10 Questions To Reflect On Originality

Your thesis has to contain a significant, original contribution to knowledge.

When I work with researchers I tend to focus on “significant” a lot, but originality is a useful concept to dig into before the viva. I get the sense that a lot of candidates instinctively know they’ve done something original. Perhaps defining what makes it original can be trickier.

Reflecting on your research before the viva is a good thing. It can give new ideas, help you see other perspectives, come up with different ways of thinking about your research. Here are ten questions to help unpick what makes your work original:

  1. In what ways is your work different from previous research?
  2. How do you differ in your methods from other researchers?
  3. What is now known as a result of your work, that wasn’t known before?
  4. How could your work change opinions in your field?
  5. What can people do now as a result of your work?
  6. What new techniques or ideas can people see in your thesis?
  7. What ideas have you tested for the first time in your research?
  8. What new theories does your thesis propose?
  9. How does your work combine prior knowledge of your field?
  10. What does your thesis add to knowledge?

Write something or record yourself thinking about a question. See where it leads you. Review later to see how you now think about the original nature of your research. How could it help you share that originality with your examiners in the viva?

The Locus of Your Viva

Where will your viva take place? You’ll know in advance. Examiners don’t surprise candidates on the day with the examination room.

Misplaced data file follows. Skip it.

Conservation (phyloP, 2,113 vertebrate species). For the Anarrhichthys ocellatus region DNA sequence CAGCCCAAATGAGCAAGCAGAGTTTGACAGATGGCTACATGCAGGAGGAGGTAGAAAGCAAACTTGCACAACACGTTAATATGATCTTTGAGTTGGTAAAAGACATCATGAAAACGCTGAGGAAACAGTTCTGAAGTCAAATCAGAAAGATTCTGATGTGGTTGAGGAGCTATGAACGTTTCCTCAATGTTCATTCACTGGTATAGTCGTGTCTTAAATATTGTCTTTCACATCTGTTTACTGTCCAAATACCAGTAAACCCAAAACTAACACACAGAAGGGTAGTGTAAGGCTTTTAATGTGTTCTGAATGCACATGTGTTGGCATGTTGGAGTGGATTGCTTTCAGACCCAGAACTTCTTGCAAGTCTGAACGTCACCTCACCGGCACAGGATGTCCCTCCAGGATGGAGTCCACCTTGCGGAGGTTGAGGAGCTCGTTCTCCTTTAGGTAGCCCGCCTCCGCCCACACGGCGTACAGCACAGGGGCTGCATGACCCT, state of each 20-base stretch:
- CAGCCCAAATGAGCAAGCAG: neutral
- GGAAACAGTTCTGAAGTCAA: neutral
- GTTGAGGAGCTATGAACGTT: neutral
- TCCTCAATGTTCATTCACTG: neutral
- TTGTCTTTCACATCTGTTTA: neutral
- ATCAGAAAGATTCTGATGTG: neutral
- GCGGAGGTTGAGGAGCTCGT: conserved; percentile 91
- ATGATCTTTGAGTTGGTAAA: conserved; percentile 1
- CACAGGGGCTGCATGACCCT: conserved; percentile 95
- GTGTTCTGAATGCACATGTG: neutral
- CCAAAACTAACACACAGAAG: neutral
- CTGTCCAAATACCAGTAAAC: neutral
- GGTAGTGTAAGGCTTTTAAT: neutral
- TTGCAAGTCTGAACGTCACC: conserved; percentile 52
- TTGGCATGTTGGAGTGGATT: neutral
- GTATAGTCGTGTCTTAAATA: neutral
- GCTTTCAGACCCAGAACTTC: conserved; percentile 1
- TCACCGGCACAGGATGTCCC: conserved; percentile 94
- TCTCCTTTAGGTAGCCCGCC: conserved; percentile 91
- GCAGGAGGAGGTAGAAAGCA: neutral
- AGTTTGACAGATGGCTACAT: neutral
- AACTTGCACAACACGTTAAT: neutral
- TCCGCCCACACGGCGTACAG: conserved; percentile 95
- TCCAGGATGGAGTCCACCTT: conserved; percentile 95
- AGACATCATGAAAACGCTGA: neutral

Since you’ll know before the big day, go and check it out. What is the space like? Are there any distractions you have to think about? Is there a whiteboard if you need one? Can you sit with your back to the clock? People feel comfortable in some spaces, and less so in others. What can you do to encourage the thought that the venue for your viva is good for you?

Remember that your viva really takes place in the discussion. So reflect: what can you do to make that space as comfortable as possible for you?

Questions You Might Not Know

A question you have not considered. A question that surprises you. A question that does not seem relevant.

These questions could be scary: if the goal of the viva is to engage in discussion then a question you have not considered could be terrifying.

But an unknown question does not mean the answer is unknown. A question you’ve not thought of before can still have a response.

You got to where you are by answering questions you didn’t know at some point.

You know a lot, you can do a lot. Answering questions is part of your skill set.

Where’s Your Focus?

Focus on perfection for the viva and you’ll be disappointed.

Having a focus for your preparations is useful. You can see gaps in your confidence, and set goals to bridge those gaps. There’s a lot you could do.

Pick a focus that helps.

You can focus on reading your thesis to learn it. You can focus on your examiners and their research. You can focus on getting feedback from your supervisor. You can focus on trying to answer questions well. You can focus on making your thesis useful by annotating it. You can focus on refreshing your memory of your bibliography. You can focus on asking your friends for help. You can focus on finding out as much as you can about viva experiences. You can focus on building your confidence for the day.

Pick a focus that helps.

Why Would I Be OK?

This is a question I didn’t realise I was asking myself before my viva.

All of my friends told me I would be fine. They’d passed their vivas, they told me I would pass mine. It would be OK.

Why? Why would it all be fine? Why would I be OK? I didn’t know.

I didn’t know that most candidates pass – and pass with minor corrections. I had no idea.

I didn’t know what examiners did in the viva. I didn’t know if there was a format. Were there expectations for vivas? I didn’t know.

I didn’t know what I might be asked about. I had a good understanding of everything I’d done, but I didn’t know if that would be enough. Would that match what my examiners wanted to know? I had no clue.

Everyone told me I would be OK. If I’d been a little more self-aware at the time I would have known to ask, “Why?”

Your viva can be fine. Find out more about what they’re like, find out what you can do to be ready. Then go and be fine.

You’ll be OK.